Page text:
48. We have gone through section 2(22)(e) and the facts of the present case. There is no loan or advance received by the assessee from M/s Orient Crafts Ltd. It is seen that even as per the case of the A.O. made in the assessment order, the loan or advance has been received by the assessee from M/s SKA Enterprises which was a partnership firm. Therefore, as per the admitted case of the A.O., such loan or advance having not been received by the assessee from a closely held company i.e. from Orient Craft Ltd. or Olympus Realters P Ltd. cannot be treated as dividend u/s 2(22)(e), since the first ingredient of section 2(22)(e) itself is not met in this case. As per the case of made out by Ld. A.O. in the assessment order, amount in question has not been received by the assessee from M/s Orient Craft Ltd. Rather it is seen that CIT(A) has recorded a finding at para 6.3.2(a)of the appeal order that Orient Craft P Ltd. had not given any amount to M/s Super Connection India P. Ltd. during the year under appeal. Moreover, it is also seen on facts that no advance was given by M/s Orient Craft Ltd. to M/s Super Connection India P. Ltd during the year under appeal. In any case, the said M/s Super Connection India P Ltd. has been held by us as an independent and unrelated company in our order for A.Y. 2010-11 to A.Y. 2013-14 passed separately in ITA No. 6356 to 6359/Del/2018. Therefore, when M/s Super Connection India P. Ltd. which was an independent assessee and has been assessed to tax and when no advance has admittedly been given by M/s Orient Craft Ltd. to M/s Super Connection India P. Ltd. during the year under appeal as recorded by CIT(A) in his appeal order, how can it be assumed or held that the assessee received any loans and advance from M/s Orient Craft Ltd. After all the corporate identity and character & an independent status as an independent assessee and that too unrelated to the assessee that M/s Super Connection India P. Ltd. enjoys, such status cannot be permitted to be breached, more so when M/s Super Connection India P. Ltd. is an independent assessee, in which there was no control of any of the shareholders of M/s Orient Craft Ltd. Therefore, there was no question of treating any amount as deemed dividend u/s 2(22(e) in the hands of the assessee in the background of the facts of the present case and more so in the light of the finding recorded by the first appellate authority that no advance or sum has been given during the year under appeal by Orient Craft Ltd. to Super Connection India P Ltd. Therefore, for this reason also we are unable to uphold the order of Ld. CIT(A) in the case of the assessee in so far it relates to the confirmation of part addition made under section 2(22)(e) of the Income Tax Act. Going further on the next argument on behalf of the assessee, it is noticed that There was no loan or advance given by M/s Olympus Realtors P. Ltd. to M/s SKA Enterprises. Assessee was also partner in M/s SKA Enterprises and withdrew the amount as partner. In our considered opinion, such amount so withdrawn by the assessee in the capacity of the partner of the said firm cannot be covered within the meaning of deemed dividend under section 2(22)(e) of the Income Tax Act. Even CIT(A) in para 6.3.2(c) of the appeal order has recorded a factual finding that M/s Olympus Realtors P. Ltd. has made investment in M/s SKA Enterprises amounting to Rs. 21,50,49,264/-. Against this finding of fact, no rebuttal has been made on behalf of the revenue. Therefore, when investment was made by M/s Olympus Realtors P. Ltd. in M/s SKA Enterprises and assessee as partner has withdrawn amount from the partnership firm namely M/s SKA Enterprises in which assessee was one of the partners, there was no question of treating such amount received by the assessee as loan or advance that too from M/s Orient Craft Ltd. and / or from M/s Olympus Realtors P. Ltd. A.O. has disregarded the nature of payment made by each entity to the other entity regarding which the factual findings recorded by CIT(A) in his order have attained finality in the absence of any rebuttal or any appeal preferred by Revenue. Ld. AO has disregarded also the effect of legal character of all the entities more so when there was nothing adverse found in the assessments of these entities. Therefore, there is no question of treating the amount withdrawn by the assessee as partner from the partnership firm namely M/s SKA Enterprises in the nature of loan and advance and treat it as deemed dividend under section 2(22)(e) of the Income Tax Act. None of the ingredients of section 2(22)(e) stand satisfied in the instant case.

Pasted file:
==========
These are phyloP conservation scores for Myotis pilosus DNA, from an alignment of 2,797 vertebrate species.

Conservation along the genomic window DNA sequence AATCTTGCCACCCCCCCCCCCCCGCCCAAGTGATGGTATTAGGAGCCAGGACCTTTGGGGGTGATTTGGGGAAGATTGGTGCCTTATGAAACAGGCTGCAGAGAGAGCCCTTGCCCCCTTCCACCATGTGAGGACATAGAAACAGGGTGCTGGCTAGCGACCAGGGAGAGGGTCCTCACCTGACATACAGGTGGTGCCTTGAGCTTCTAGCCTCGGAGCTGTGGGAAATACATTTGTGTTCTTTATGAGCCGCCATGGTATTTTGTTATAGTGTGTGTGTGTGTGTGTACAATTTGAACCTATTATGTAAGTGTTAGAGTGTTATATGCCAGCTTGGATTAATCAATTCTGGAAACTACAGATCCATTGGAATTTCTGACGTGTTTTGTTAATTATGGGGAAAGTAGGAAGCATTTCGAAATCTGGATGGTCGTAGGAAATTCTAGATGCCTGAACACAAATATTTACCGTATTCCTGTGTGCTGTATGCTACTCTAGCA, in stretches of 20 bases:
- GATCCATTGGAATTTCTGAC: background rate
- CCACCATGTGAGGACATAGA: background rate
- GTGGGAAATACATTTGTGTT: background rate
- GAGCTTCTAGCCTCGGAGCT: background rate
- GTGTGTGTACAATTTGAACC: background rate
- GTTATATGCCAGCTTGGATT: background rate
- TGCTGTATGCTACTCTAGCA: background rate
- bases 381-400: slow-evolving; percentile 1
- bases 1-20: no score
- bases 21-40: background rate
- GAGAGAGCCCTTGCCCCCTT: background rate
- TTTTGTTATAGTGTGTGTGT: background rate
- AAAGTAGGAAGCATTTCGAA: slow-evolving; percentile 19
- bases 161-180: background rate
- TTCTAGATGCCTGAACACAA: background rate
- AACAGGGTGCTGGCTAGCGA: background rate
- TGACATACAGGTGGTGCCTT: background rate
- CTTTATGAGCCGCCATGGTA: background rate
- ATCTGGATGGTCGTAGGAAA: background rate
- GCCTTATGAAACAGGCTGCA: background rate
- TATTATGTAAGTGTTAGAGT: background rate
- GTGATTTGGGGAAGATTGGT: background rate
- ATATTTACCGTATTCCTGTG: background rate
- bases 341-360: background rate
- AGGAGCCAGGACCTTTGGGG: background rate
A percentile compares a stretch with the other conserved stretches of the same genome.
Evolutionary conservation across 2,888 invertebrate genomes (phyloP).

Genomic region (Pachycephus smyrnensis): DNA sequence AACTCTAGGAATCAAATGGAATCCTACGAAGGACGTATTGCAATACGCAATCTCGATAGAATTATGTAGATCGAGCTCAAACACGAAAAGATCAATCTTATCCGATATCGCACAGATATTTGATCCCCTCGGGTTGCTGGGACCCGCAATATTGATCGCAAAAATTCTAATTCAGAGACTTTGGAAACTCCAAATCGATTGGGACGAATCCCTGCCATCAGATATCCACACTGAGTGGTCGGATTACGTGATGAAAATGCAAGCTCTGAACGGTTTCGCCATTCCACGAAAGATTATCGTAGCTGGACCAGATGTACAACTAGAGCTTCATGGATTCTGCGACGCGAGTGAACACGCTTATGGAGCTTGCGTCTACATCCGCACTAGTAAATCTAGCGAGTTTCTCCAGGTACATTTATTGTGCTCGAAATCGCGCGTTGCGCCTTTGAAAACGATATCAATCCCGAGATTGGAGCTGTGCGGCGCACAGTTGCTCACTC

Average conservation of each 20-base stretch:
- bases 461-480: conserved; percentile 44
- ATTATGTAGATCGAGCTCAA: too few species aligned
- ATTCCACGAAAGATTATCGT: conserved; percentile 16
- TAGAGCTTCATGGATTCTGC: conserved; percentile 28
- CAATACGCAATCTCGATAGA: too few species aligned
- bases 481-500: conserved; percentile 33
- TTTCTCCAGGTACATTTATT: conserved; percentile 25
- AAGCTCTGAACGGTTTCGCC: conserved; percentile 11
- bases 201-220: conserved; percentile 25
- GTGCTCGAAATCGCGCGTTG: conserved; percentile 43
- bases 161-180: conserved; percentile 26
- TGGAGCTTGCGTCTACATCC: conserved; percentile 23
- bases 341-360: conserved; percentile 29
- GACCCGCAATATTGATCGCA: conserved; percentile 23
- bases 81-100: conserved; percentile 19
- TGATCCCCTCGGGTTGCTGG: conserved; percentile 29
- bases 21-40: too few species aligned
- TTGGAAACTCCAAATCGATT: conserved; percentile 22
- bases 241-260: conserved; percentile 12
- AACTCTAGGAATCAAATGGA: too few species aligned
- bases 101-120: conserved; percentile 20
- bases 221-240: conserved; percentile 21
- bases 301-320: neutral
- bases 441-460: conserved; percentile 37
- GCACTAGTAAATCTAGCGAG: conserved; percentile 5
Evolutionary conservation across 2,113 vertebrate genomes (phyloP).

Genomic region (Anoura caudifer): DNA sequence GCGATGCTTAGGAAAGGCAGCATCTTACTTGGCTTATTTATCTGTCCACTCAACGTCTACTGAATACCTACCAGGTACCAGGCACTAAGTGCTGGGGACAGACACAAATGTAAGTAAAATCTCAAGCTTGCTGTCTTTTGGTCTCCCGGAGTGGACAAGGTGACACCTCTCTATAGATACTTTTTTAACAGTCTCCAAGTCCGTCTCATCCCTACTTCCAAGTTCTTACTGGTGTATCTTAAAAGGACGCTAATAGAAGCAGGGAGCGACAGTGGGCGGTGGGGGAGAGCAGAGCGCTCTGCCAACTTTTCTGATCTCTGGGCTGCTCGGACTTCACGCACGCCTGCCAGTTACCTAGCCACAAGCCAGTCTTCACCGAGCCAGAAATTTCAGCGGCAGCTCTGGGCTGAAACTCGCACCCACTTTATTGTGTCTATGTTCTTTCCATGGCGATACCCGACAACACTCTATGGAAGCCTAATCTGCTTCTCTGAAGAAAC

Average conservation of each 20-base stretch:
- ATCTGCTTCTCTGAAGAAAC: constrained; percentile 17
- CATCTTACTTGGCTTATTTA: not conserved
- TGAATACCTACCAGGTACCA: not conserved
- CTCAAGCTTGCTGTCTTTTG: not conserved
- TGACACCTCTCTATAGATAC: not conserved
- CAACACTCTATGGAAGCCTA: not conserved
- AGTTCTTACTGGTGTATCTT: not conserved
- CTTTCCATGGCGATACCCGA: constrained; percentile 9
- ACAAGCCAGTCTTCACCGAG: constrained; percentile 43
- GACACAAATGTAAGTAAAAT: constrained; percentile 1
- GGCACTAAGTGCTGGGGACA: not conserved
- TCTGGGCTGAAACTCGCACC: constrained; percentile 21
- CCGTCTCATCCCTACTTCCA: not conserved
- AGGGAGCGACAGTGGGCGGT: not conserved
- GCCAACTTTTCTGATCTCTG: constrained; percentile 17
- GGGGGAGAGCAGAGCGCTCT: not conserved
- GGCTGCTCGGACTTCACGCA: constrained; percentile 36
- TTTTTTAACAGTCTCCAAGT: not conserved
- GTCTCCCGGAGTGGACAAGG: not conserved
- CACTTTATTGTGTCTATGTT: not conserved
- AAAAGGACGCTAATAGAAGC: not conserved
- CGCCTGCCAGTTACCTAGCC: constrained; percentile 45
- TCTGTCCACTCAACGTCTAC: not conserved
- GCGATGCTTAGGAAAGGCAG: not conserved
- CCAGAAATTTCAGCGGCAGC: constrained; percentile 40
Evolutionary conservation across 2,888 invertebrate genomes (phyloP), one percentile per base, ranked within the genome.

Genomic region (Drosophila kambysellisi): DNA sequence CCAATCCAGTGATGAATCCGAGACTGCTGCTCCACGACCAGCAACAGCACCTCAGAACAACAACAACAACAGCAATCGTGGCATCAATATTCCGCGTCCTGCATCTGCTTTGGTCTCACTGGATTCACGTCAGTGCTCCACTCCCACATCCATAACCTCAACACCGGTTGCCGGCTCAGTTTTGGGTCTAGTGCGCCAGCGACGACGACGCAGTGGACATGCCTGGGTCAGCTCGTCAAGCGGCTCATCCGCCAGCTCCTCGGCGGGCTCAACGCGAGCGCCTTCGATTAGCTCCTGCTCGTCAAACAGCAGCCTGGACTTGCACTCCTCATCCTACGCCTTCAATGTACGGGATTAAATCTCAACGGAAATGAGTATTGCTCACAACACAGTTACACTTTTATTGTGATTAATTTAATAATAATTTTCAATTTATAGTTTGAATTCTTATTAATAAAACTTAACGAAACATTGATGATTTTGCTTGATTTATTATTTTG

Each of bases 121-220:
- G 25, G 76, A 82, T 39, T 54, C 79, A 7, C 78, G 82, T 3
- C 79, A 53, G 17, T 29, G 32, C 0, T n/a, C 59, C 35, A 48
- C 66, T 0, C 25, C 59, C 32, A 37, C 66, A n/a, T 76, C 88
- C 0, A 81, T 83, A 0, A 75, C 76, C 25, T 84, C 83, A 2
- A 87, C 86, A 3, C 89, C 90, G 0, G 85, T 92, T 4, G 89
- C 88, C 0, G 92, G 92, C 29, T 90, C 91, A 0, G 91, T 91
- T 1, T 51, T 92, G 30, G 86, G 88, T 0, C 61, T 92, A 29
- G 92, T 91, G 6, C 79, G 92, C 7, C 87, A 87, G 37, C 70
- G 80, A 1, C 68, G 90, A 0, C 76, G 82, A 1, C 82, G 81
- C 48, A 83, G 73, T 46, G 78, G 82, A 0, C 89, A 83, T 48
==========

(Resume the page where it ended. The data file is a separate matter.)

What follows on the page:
49. CIT (A) despite recording a clear cut finding as to the nature of payments made by one entity to another in para 6.3.2 of the appeal order has committed grave error in concluding without any basis, material or evidence that M/s Super Connections India P. Ltd., M/s Olympus Realtors P. Ltd. and M/s SKA Enterprises were used as conduits. Therefore, we are unable to subscribe to this bald conclusion of CIT(A). We thus hold that the addition made in the assessment order &also part of the addition sustained on account of deemed dividend u/s 2(22)(e), were made by AO and partially sustained by CIT(A) are contrary to the factual position and contrary to the law contained in this regard. No other arguments were made. Hence, we delete the entire addition amounting to Rs. 21,80,50,000/- involved in Revenue’s appeal and in the appeal of the assessee. In the result, appeal of the revenue is dismissed and appeal of the assessee is partly allowed.